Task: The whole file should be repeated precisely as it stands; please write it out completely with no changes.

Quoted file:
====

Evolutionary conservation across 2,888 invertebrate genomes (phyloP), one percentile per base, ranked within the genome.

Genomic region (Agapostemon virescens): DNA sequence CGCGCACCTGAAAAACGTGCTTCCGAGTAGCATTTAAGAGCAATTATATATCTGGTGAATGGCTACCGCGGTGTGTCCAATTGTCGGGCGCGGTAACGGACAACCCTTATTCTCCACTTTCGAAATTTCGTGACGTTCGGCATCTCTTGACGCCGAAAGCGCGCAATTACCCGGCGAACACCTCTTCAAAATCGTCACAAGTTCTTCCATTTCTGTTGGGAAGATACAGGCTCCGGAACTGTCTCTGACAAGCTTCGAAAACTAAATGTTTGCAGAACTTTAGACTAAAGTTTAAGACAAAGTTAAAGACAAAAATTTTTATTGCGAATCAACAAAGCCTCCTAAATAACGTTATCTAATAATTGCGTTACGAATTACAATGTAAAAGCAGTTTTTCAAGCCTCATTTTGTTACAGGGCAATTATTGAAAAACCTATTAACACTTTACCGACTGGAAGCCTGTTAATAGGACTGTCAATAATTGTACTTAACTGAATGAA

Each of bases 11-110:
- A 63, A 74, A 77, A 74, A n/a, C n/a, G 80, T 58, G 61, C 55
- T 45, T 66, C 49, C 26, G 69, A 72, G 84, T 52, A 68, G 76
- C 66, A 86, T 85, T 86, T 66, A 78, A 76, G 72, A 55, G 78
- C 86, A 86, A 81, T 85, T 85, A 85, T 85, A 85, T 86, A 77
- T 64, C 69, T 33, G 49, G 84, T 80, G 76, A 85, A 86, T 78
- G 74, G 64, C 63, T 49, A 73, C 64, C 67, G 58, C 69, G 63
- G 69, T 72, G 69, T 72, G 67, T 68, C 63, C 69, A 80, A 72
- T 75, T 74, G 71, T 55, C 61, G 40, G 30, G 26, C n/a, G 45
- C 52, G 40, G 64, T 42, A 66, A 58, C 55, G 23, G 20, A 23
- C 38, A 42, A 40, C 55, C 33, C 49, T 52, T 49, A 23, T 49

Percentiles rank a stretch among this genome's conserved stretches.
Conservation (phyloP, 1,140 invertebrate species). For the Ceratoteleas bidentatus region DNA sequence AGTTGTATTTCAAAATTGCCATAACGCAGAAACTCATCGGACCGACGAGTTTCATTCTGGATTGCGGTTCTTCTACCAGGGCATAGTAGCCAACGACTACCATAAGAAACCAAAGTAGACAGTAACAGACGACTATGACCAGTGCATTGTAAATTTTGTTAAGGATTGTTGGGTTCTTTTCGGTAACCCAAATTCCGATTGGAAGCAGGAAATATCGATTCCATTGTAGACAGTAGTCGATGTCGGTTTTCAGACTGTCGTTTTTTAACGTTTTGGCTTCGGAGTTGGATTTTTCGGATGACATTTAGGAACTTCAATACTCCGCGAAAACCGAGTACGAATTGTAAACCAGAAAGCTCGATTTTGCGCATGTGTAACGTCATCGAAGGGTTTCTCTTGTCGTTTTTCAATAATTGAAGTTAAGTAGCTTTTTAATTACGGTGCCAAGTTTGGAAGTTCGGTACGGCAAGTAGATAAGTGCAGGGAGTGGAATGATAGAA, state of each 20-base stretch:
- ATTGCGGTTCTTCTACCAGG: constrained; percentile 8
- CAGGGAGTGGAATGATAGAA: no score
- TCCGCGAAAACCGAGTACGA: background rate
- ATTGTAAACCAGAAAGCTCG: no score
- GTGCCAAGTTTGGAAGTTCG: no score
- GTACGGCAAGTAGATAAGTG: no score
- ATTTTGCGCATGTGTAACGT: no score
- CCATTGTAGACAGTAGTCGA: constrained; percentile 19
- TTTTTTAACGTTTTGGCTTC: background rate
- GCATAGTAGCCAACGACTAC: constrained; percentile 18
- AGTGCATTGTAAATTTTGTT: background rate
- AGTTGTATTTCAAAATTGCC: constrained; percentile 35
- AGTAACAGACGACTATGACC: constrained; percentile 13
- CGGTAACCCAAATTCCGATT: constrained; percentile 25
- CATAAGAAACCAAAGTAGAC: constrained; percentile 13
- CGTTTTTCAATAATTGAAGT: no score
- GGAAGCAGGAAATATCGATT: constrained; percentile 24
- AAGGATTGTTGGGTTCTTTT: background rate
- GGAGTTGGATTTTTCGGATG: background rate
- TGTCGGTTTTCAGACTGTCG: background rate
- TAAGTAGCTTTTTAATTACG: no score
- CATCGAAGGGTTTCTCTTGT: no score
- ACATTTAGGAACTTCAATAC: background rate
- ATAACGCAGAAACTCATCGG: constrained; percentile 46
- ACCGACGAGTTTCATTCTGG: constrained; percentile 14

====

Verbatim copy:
Evolutionary conservation across 2,888 invertebrate genomes (phyloP), one percentile per base, ranked within the genome.

Genomic region (Agapostemon virescens): DNA sequence CGCGCACCTGAAAAACGTGCTTCCGAGTAGCATTTAAGAGCAATTATATATCTGGTGAATGGCTACCGCGGTGTGTCCAATTGTCGGGCGCGGTAACGGACAACCCTTATTCTCCACTTTCGAAATTTCGTGACGTTCGGCATCTCTTGACGCCGAAAGCGCGCAATTACCCGGCGAACACCTCTTCAAAATCGTCACAAGTTCTTCCATTTCTGTTGGGAAGATACAGGCTCCGGAACTGTCTCTGACAAGCTTCGAAAACTAAATGTTTGCAGAACTTTAGACTAAAGTTTAAGACAAAGTTAAAGACAAAAATTTTTATTGCGAATCAACAAAGCCTCCTAAATAACGTTATCTAATAATTGCGTTACGAATTACAATGTAAAAGCAGTTTTTCAAGCCTCATTTTGTTACAGGGCAATTATTGAAAAACCTATTAACACTTTACCGACTGGAAGCCTGTTAATAGGACTGTCAATAATTGTACTTAACTGAATGAA

Each of bases 11-110:
- A 63, A 74, A 77, A 74, A n/a, C n/a, G 80, T 58, G 61, C 55
- T 45, T 66, C 49, C 26, G 69, A 72, G 84, T 52, A 68, G 76
- C 66, A 86, T 85, T 86, T 66, A 78, A 76, G 72, A 55, G 78
- C 86, A 86, A 81, T 85, T 85, A 85, T 85, A 85, T 86, A 77
- T 64, C 69, T 33, G 49, G 84, T 80, G 76, A 85, A 86, T 78
- G 74, G 64, C 63, T 49, A 73, C 64, C 67, G 58, C 69, G 63
- G 69, T 72, G 69, T 72, G 67, T 68, C 63, C 69, A 80, A 72
- T 75, T 74, G 71, T 55, C 61, G 40, G 30, G 26, C n/a, G 45
- C 52, G 40, G 64, T 42, A 66, A 58, C 55, G 23, G 20, A 23
- C 38, A 42, A 40, C 55, C 33, C 49, T 52, T 49, A 23, T 49

Percentiles rank a stretch among this genome's conserved stretches.
Conservation (phyloP, 1,140 invertebrate species). For the Ceratoteleas bidentatus region DNA sequence AGTTGTATTTCAAAATTGCCATAACGCAGAAACTCATCGGACCGACGAGTTTCATTCTGGATTGCGGTTCTTCTACCAGGGCATAGTAGCCAACGACTACCATAAGAAACCAAAGTAGACAGTAACAGACGACTATGACCAGTGCATTGTAAATTTTGTTAAGGATTGTTGGGTTCTTTTCGGTAACCCAAATTCCGATTGGAAGCAGGAAATATCGATTCCATTGTAGACAGTAGTCGATGTCGGTTTTCAGACTGTCGTTTTTTAACGTTTTGGCTTCGGAGTTGGATTTTTCGGATGACATTTAGGAACTTCAATACTCCGCGAAAACCGAGTACGAATTGTAAACCAGAAAGCTCGATTTTGCGCATGTGTAACGTCATCGAAGGGTTTCTCTTGTCGTTTTTCAATAATTGAAGTTAAGTAGCTTTTTAATTACGGTGCCAAGTTTGGAAGTTCGGTACGGCAAGTAGATAAGTGCAGGGAGTGGAATGATAGAA, state of each 20-base stretch:
- ATTGCGGTTCTTCTACCAGG: constrained; percentile 8
- CAGGGAGTGGAATGATAGAA: no score
- TCCGCGAAAACCGAGTACGA: background rate
- ATTGTAAACCAGAAAGCTCG: no score
- GTGCCAAGTTTGGAAGTTCG: no score
- GTACGGCAAGTAGATAAGTG: no score
- ATTTTGCGCATGTGTAACGT: no score
- CCATTGTAGACAGTAGTCGA: constrained; percentile 19
- TTTTTTAACGTTTTGGCTTC: background rate
- GCATAGTAGCCAACGACTAC: constrained; percentile 18
- AGTGCATTGTAAATTTTGTT: background rate
- AGTTGTATTTCAAAATTGCC: constrained; percentile 35
- AGTAACAGACGACTATGACC: constrained; percentile 13
- CGGTAACCCAAATTCCGATT: constrained; percentile 25
- CATAAGAAACCAAAGTAGAC: constrained; percentile 13
- CGTTTTTCAATAATTGAAGT: no score
- GGAAGCAGGAAATATCGATT: constrained; percentile 24
- AAGGATTGTTGGGTTCTTTT: background rate
- GGAGTTGGATTTTTCGGATG: background rate
- TGTCGGTTTTCAGACTGTCG: background rate
- TAAGTAGCTTTTTAATTACG: no score
- CATCGAAGGGTTTCTCTTGT: no score
- ACATTTAGGAACTTCAATAC: background rate
- ATAACGCAGAAACTCATCGG: constrained; percentile 46
- ACCGACGAGTTTCATTCTGG: constrained; percentile 14